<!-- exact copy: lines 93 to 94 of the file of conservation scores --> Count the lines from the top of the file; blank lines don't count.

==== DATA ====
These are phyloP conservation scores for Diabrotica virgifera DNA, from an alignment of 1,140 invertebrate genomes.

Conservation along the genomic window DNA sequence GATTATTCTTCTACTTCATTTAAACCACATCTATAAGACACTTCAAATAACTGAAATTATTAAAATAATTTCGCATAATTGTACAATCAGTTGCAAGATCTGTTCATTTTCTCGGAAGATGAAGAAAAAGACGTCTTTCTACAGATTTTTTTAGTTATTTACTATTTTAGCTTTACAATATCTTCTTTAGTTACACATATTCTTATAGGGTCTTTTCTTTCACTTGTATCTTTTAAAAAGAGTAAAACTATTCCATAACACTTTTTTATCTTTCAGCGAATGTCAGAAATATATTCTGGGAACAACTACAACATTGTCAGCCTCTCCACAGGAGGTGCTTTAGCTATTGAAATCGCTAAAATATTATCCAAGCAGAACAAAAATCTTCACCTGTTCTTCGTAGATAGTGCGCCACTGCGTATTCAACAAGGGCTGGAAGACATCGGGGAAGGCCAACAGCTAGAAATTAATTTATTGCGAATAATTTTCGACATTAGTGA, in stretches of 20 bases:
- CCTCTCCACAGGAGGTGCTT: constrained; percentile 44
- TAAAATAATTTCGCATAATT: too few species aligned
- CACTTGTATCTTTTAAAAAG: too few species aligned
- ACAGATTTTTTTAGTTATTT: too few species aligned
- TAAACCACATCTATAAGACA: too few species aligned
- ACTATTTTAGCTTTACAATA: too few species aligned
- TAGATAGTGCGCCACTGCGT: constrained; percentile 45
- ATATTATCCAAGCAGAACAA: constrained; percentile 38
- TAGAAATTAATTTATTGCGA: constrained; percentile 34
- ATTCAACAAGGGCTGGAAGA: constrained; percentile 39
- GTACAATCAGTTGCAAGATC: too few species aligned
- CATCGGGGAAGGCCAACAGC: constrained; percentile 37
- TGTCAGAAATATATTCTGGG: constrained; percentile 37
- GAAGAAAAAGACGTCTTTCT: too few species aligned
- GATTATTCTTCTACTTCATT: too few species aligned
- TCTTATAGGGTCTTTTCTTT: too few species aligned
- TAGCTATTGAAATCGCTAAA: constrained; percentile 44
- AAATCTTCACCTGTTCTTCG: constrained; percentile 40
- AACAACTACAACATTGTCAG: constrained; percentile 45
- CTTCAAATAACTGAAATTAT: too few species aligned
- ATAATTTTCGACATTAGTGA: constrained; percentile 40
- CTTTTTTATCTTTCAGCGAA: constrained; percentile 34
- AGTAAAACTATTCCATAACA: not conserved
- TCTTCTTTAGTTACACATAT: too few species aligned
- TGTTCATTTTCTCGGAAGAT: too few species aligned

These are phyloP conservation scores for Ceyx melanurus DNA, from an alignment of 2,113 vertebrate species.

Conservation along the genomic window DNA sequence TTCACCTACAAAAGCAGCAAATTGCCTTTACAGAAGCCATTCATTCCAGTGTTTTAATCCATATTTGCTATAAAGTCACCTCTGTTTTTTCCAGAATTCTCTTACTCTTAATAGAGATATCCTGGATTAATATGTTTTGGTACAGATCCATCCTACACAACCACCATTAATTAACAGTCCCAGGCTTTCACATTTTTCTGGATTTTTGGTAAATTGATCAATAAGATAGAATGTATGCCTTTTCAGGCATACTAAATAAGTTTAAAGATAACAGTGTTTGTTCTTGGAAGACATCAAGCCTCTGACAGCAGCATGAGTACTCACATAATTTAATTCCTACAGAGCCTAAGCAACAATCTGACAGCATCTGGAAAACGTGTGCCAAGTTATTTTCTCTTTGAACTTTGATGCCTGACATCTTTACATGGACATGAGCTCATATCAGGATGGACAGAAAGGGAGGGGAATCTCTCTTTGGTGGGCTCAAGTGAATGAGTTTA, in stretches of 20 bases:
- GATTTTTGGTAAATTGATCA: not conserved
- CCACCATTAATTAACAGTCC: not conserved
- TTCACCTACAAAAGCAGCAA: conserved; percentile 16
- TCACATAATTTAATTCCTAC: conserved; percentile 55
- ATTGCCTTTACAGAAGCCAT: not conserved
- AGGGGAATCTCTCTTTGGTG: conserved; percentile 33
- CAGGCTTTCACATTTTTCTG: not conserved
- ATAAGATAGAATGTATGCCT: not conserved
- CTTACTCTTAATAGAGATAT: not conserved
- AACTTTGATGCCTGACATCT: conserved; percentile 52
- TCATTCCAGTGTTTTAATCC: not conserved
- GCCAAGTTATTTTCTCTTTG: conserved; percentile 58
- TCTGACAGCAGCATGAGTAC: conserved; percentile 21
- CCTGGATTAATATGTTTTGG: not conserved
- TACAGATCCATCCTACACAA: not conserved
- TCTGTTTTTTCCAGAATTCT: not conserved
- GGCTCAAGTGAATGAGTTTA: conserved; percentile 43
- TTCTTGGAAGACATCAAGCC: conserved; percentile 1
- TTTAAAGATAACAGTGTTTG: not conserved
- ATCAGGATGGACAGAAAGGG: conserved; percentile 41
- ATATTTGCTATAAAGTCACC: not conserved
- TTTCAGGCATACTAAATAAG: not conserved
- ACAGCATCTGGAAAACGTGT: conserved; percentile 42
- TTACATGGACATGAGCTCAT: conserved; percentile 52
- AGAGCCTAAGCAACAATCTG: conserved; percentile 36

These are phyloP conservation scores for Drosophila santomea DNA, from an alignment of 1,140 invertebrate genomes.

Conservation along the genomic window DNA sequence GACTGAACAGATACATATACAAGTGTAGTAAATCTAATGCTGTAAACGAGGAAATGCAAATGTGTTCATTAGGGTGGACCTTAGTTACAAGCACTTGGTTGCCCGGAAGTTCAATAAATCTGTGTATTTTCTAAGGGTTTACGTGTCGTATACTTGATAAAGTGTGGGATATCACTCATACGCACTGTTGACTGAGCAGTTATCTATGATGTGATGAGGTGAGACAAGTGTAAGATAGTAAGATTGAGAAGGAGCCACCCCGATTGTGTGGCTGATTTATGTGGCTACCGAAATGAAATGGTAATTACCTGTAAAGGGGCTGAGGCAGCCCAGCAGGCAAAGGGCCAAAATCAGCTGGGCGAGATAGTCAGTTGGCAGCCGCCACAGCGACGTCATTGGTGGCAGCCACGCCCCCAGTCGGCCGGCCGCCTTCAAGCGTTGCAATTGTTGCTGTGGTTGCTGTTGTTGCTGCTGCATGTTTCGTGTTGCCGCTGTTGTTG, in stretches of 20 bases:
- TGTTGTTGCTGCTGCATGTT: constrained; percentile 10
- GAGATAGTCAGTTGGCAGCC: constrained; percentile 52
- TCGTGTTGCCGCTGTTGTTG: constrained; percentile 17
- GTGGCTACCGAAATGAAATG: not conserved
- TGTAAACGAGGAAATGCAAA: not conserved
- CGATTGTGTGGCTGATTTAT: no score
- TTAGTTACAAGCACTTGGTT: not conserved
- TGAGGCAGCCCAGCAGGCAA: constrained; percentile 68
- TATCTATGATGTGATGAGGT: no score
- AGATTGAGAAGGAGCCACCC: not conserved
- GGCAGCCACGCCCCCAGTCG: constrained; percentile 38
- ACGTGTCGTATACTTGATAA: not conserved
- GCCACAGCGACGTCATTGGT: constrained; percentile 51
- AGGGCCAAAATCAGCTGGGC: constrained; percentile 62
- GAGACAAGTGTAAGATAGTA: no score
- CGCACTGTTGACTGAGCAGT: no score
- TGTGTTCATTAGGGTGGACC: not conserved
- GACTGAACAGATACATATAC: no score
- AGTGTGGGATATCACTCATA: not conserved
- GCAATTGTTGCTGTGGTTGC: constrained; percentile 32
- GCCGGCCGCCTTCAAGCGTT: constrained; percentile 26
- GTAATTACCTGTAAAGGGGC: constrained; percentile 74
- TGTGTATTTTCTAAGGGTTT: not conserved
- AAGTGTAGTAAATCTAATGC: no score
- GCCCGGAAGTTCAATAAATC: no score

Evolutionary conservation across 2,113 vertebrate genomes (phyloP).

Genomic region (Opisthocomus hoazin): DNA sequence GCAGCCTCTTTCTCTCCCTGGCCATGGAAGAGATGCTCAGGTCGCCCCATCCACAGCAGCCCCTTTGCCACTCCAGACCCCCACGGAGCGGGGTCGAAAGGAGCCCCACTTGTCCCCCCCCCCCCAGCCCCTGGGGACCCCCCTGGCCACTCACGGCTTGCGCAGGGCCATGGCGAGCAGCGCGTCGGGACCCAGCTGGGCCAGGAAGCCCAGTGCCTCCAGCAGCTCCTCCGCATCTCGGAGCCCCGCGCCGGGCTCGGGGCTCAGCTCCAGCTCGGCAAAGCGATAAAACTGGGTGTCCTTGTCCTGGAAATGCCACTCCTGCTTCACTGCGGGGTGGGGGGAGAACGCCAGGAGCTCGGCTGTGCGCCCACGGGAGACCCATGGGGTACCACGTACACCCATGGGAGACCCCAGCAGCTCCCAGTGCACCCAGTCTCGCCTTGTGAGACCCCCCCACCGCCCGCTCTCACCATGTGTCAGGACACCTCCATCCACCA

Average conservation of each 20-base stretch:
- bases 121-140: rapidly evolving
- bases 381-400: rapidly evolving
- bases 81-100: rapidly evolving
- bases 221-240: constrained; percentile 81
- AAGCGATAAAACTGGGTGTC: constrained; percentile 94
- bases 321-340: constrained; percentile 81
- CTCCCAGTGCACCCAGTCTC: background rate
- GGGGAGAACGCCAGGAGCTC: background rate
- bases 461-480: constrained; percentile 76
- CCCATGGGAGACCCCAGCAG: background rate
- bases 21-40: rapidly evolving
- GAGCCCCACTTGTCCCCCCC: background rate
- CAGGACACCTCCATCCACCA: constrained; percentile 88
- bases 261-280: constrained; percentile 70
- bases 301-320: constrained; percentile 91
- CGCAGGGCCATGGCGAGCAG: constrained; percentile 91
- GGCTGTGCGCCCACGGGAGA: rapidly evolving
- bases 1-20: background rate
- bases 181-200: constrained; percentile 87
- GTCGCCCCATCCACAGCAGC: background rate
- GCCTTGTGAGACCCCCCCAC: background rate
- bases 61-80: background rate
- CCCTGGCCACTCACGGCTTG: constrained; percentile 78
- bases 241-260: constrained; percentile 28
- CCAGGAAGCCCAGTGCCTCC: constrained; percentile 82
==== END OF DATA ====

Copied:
- bases 461-480: constrained; percentile 76
- CCCATGGGAGACCCCAGCAG: background rate